What does productivity have to do with privilege?

Having said the above, it is crucial to note that productivity in isolation is deeply embedded into questions of societal inequality on a wider scale. First of all, the issue of space does not affect everyone to the same extent. Especially ethnic minority households more commonly share a home between multiple generations (read our blog post about intergenerational living here). Many may find themselves distracted with the needs of their family members, making focused work more difficult. A large house with quiet rooms and ergonomic office spaces is a privilege most do not possess, especially those from lower income backgrounds. Working or studying from one’s bed or sofa is common when space is limited, which unfortunately may result in health problems from excessive strain on our muscles and joints.

Furthermore, even if comfortable remote working is possible for some, our key workers including the NHS staff have had to continue working on-site this whole time. Again, questions of inequality are central, as BAMER groups are statistically more affected by the pandemic. Many remote workers have friends and family risking their health working in these key sectors, and numerous households are experiencing personal tragedies due to the virus. Even if one’s friends and family have so far remained healthy, the constant stress of knowing they could fall ill or may not be safe at work is understandably going to negatively affect one’s ability to work productively. Moreover, the economic stress resulting from family members losing their jobs due to the pandemic may also be an inhibiting factor in maintaining focus.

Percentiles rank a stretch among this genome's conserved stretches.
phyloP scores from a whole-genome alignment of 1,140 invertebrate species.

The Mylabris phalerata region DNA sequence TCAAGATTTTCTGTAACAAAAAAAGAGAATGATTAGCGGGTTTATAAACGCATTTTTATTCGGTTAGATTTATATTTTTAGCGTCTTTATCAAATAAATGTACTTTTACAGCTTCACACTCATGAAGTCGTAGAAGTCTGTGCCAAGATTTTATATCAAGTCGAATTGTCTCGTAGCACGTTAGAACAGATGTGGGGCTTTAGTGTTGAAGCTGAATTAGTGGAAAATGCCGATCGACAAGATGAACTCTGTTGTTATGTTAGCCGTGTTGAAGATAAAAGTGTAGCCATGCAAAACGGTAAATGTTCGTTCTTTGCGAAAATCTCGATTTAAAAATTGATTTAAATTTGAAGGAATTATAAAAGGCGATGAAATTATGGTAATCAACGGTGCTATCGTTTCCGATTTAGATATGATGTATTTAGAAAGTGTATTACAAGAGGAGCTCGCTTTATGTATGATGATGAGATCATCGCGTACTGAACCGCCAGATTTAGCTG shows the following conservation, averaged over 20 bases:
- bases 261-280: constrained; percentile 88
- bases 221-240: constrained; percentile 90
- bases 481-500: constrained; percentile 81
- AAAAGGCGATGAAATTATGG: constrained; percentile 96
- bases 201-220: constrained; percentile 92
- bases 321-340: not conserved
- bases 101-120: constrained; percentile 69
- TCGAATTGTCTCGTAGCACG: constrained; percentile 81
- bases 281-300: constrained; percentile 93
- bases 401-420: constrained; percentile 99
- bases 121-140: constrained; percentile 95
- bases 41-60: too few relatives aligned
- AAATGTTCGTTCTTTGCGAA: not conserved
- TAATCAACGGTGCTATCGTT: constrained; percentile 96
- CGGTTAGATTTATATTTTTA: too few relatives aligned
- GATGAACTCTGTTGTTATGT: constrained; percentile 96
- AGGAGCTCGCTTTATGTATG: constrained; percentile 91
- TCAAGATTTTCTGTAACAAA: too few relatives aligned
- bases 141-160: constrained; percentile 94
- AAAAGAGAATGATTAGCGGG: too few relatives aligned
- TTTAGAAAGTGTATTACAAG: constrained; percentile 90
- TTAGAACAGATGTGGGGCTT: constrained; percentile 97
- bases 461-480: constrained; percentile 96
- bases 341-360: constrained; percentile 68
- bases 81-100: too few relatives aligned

Getting work done despite adverse conditions

The key for productivity is to make sure you are looking after your mental health. There are lots of free resources available to consult if you feel like remote work is taking its toll on you: for instance, Mental Health at Work has compiled a toolkit intended to help you with working from home and maintaining good mental health. It is a good idea to try and maintain some routine in your day, and try calm yourself with some mindfulness or prayer for example. Equally, listening to your body is absolutely crucial. As people in England are now allowed unlimited exercise outside, going for a walk may help you regain focus, and can also be a welcome break from a full house if some time alone is what you crave.